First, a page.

Link to comment
Share on other sites

10 hours ago, The Blind Wolf said:

cause I can go below 20v and it won't even make a peep about it. which isn't good.

That'd be a software setting.

 

10 hours ago, The Blind Wolf said:

I've noticed when running AGM batts that the more amps you pull the more it sag on VDC. think I might need to get some dc caps to help the batts from doing that.

Caps won't help that.  They only help with instantaneous surges--but they cannot increase the battery voltage.  That's just lead-acid being lead-acid.

 

10 hours ago, The Blind Wolf said:

Not sure how many caps the rev b board has. 

Mainboard in the inverter has the full complement of 4x 10,000uF 80v caps; that's not part of the control board which I'm referring to with Rev. A / B / C.

Link to comment
Share on other sites

Caps won't help that.  They only help with instantaneous surges--but they cannot increase the battery voltage.  That's just lead-acid being lead-acid.

Mainboard in the inverter has the full complement of 4x 10,000uF 80v caps; that's not part of the control board which I'm referring to with Rev. A / B / C.

I  am  confused  about  why he  wants to  modify  the  GS6kw  with  cap  when   the GS6kw  is working like it suppose to  .    He can not modify a  GS6kw  like  I  can a  Powerjack  inverter .   

Link to comment
Share on other sites

Hey Dixin isn't you in flordia? want to come up here and upgrade my gs lol.  I've just noticed something, and might be the reason why my washer hates the gs inverter, though it never did on the pj though the pj was 12v and that was easier to drive then a 24v since I didn't need to double up on 12v batts.  anyhow.  the last few days here the sun hasn't been out its been cloudy at most and raining at worse the whole time, during this time I was cooking and running my ice maker mainly off the gs.  I noticed, that my ice maker would start making all sorts of loud sounds while running and get worse and worse as the days went on.  Well since 9 this morning and having a good strong sun shine and my charger pumping all that power into the agm batts and it was at 28.1 my ice maker don't even make any fuss while running.  So, thats basicly telling me, that the sign wave gets really crappy at certin volts. not sure if its cause of the voltage or it having a time pulling the needed amps from the bank. if its doing this on agm, I'm guessing the gs isn't really design to run on agm batts cause  there is no way unless the sun is out to keep a agm battery bank above 26v.  unlike the lfo batts that can stay at 13.6 while pushing power.  Might have to put at least one lfo in the agm bank just to help provide the voltage sag..  So tha talso means while trying to run 240v, with one gs being agm and the other lfo its going to be one dirty power.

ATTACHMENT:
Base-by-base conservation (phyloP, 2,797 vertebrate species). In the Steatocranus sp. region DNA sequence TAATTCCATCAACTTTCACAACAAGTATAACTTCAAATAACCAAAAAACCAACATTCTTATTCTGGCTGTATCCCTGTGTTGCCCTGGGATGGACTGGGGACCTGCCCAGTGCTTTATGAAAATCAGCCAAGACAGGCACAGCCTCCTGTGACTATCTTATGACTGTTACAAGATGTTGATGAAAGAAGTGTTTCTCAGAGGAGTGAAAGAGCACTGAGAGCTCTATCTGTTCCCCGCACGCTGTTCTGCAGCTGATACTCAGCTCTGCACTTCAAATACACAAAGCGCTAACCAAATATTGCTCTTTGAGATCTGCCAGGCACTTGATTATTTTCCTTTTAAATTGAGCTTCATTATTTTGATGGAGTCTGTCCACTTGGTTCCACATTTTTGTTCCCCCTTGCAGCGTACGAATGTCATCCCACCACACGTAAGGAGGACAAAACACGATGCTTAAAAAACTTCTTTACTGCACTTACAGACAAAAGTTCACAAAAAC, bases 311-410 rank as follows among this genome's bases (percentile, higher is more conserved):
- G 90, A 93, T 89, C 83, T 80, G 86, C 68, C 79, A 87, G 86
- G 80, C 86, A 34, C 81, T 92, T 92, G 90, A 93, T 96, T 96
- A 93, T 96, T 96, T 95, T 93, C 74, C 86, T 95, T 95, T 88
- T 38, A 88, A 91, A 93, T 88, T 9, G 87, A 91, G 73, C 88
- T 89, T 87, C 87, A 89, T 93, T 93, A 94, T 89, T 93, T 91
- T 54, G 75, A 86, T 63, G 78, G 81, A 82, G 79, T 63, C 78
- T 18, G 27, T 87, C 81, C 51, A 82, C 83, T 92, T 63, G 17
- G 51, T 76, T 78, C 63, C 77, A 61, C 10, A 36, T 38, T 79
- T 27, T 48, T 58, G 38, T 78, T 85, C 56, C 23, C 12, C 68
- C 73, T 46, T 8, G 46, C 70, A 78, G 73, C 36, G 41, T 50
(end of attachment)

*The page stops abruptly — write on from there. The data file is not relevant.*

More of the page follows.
Link to comment
Share on other sites

Pretty confident that Sid and Sean would have tested the GS at a range of DC side voltages and would have addressed any issues they found.

What you man be seeing, perhaps, is your AGM battery bank's (this includes all wiring, breakers, joints, terminals etc) impedance.  The change in AC output power across the AC sinewave is reflected in DC amps draw.  If there is a problem with your battery system it may be dipping significantly in voltage available to the inverter when the DC amps goes up.  You will not see this with a standard amp meter, clamp or otherwise.  What you need to do is put your multimeter into AC volts mode and measure across the DC input on the inverter.  You must measure at the inverter's terminals, ie the meter probes touch the inverter's terminals not the wiring ring lugs etc, nor anywhere else.  Not all multimeters are good for this either as reading AC volts with a significant DC voltage present too can cause problems.  You should aim for less than 300mV of ripple (that can also be described as 600mV peak to peak) at the inverter's DC input.